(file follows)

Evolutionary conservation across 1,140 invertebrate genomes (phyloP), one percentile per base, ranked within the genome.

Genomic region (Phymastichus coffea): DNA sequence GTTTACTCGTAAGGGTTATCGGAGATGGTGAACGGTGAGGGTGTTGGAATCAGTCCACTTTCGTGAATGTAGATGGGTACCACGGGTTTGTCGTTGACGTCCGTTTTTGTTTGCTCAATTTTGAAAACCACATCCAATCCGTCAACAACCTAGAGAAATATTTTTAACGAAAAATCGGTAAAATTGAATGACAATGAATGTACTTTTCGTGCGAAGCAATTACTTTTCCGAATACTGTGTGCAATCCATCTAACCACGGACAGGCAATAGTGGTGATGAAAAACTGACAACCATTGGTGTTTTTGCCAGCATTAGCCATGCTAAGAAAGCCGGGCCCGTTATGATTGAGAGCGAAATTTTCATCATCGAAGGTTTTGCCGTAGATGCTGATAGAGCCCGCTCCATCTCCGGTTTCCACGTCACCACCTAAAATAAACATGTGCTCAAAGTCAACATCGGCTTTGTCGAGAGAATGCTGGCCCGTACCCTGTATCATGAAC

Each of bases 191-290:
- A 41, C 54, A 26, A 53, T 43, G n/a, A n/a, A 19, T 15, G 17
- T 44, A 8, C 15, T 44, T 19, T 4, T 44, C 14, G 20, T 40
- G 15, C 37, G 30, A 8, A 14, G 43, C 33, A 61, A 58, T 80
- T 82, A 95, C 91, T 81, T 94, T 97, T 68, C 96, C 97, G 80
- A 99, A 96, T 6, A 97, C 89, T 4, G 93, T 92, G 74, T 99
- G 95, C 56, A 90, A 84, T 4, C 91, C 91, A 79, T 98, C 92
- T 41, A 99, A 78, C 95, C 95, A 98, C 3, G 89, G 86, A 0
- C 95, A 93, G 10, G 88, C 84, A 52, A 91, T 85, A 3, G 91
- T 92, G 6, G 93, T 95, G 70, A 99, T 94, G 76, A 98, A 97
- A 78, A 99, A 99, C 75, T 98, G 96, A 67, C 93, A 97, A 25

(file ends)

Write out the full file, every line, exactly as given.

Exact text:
Evolutionary conservation across 1,140 invertebrate genomes (phyloP), one percentile per base, ranked within the genome.

Genomic region (Phymastichus coffea): DNA sequence GTTTACTCGTAAGGGTTATCGGAGATGGTGAACGGTGAGGGTGTTGGAATCAGTCCACTTTCGTGAATGTAGATGGGTACCACGGGTTTGTCGTTGACGTCCGTTTTTGTTTGCTCAATTTTGAAAACCACATCCAATCCGTCAACAACCTAGAGAAATATTTTTAACGAAAAATCGGTAAAATTGAATGACAATGAATGTACTTTTCGTGCGAAGCAATTACTTTTCCGAATACTGTGTGCAATCCATCTAACCACGGACAGGCAATAGTGGTGATGAAAAACTGACAACCATTGGTGTTTTTGCCAGCATTAGCCATGCTAAGAAAGCCGGGCCCGTTATGATTGAGAGCGAAATTTTCATCATCGAAGGTTTTGCCGTAGATGCTGATAGAGCCCGCTCCATCTCCGGTTTCCACGTCACCACCTAAAATAAACATGTGCTCAAAGTCAACATCGGCTTTGTCGAGAGAATGCTGGCCCGTACCCTGTATCATGAAC

Each of bases 191-290:
- A 41, C 54, A 26, A 53, T 43, G n/a, A n/a, A 19, T 15, G 17
- T 44, A 8, C 15, T 44, T 19, T 4, T 44, C 14, G 20, T 40
- G 15, C 37, G 30, A 8, A 14, G 43, C 33, A 61, A 58, T 80
- T 82, A 95, C 91, T 81, T 94, T 97, T 68, C 96, C 97, G 80
- A 99, A 96, T 6, A 97, C 89, T 4, G 93, T 92, G 74, T 99
- G 95, C 56, A 90, A 84, T 4, C 91, C 91, A 79, T 98, C 92
- T 41, A 99, A 78, C 95, C 95, A 98, C 3, G 89, G 86, A 0
- C 95, A 93, G 10, G 88, C 84, A 52, A 91, T 85, A 3, G 91
- T 92, G 6, G 93, T 95, G 70, A 99, T 94, G 76, A 98, A 97
- A 78, A 99, A 99, C 75, T 98, G 96, A 67, C 93, A 97, A 25